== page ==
While Zika virus is not common in Texas, it serves as a reminder that many mosquito-borne diseases can affect the health and safety of Texas’ students, faculty, and staff. As such, it is important to be ever-vigilant when it comes to vector-borne diseases, which are diseases or illnesses typically transmitted by biting insects or ticks.
A strong school-based health and safety program must include an integrated pest management system as well as individual and school-wide infection control measures. The program should also include methods to contain, manage, and prevent the spread of infectious diseases.
As part of a proactive program that routinely follows good public health practices, schools and communities must take universal precautions to reduce or eliminate student and staff exposure to mosquitos, insects, and rodents. Districts should monitor conditions that can lead to the breeding of pests (e.g., mosquitos), including garbage accumulation, overgrown vegetation, and stagnant water. The district should also provide support for the control of mosquito populations around campuses and facilities through both integrated pest management techniques and encouraging students and staff to report areas where water collects or mosquitos breed.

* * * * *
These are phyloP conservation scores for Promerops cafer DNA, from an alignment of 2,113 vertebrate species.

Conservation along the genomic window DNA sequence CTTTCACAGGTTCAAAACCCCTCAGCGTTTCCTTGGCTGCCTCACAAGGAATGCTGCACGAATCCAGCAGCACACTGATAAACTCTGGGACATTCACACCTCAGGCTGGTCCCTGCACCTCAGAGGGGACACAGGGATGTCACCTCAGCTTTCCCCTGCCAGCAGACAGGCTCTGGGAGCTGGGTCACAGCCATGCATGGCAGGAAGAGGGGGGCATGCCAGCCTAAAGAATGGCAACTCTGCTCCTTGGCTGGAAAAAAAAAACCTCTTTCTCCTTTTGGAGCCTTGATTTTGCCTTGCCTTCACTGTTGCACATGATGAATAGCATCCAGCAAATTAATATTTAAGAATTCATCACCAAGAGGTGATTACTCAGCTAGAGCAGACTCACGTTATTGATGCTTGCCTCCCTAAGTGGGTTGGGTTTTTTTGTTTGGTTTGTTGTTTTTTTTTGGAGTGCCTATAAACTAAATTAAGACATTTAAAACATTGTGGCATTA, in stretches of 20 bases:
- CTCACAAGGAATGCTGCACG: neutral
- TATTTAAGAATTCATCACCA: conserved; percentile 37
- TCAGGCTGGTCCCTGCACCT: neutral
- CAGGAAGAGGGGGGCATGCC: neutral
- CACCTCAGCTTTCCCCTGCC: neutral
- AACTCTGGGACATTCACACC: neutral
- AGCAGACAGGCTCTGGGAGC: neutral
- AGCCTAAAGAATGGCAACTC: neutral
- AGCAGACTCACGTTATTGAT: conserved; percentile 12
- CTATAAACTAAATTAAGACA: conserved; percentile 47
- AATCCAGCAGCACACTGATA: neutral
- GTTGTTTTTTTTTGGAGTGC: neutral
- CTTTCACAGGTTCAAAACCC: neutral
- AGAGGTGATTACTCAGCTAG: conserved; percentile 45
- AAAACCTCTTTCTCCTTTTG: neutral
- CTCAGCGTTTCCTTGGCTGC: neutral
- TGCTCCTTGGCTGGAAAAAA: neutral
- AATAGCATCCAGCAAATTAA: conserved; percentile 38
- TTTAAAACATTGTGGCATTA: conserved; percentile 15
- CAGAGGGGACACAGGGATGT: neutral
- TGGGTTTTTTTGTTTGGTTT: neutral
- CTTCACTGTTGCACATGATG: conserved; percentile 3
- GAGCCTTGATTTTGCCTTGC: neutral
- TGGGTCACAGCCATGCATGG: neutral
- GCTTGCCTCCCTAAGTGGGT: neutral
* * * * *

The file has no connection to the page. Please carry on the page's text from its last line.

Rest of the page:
The district must also outline vector control strategies in its Public Health and Medical functional annex, an important support component to multi-hazard emergency operations plans. This annex should highlight integrated pest management (IPM) solutions that include thresholds to determine when corrective control measures are needed. For more information on vector-borne illnesses and vector control visit the Centers for Disease Control and Prevention.
For information on Emergency Management and School Security or for assistance with your Public Health and Medical Plan, contact Melanie Moss at 512.505.2868.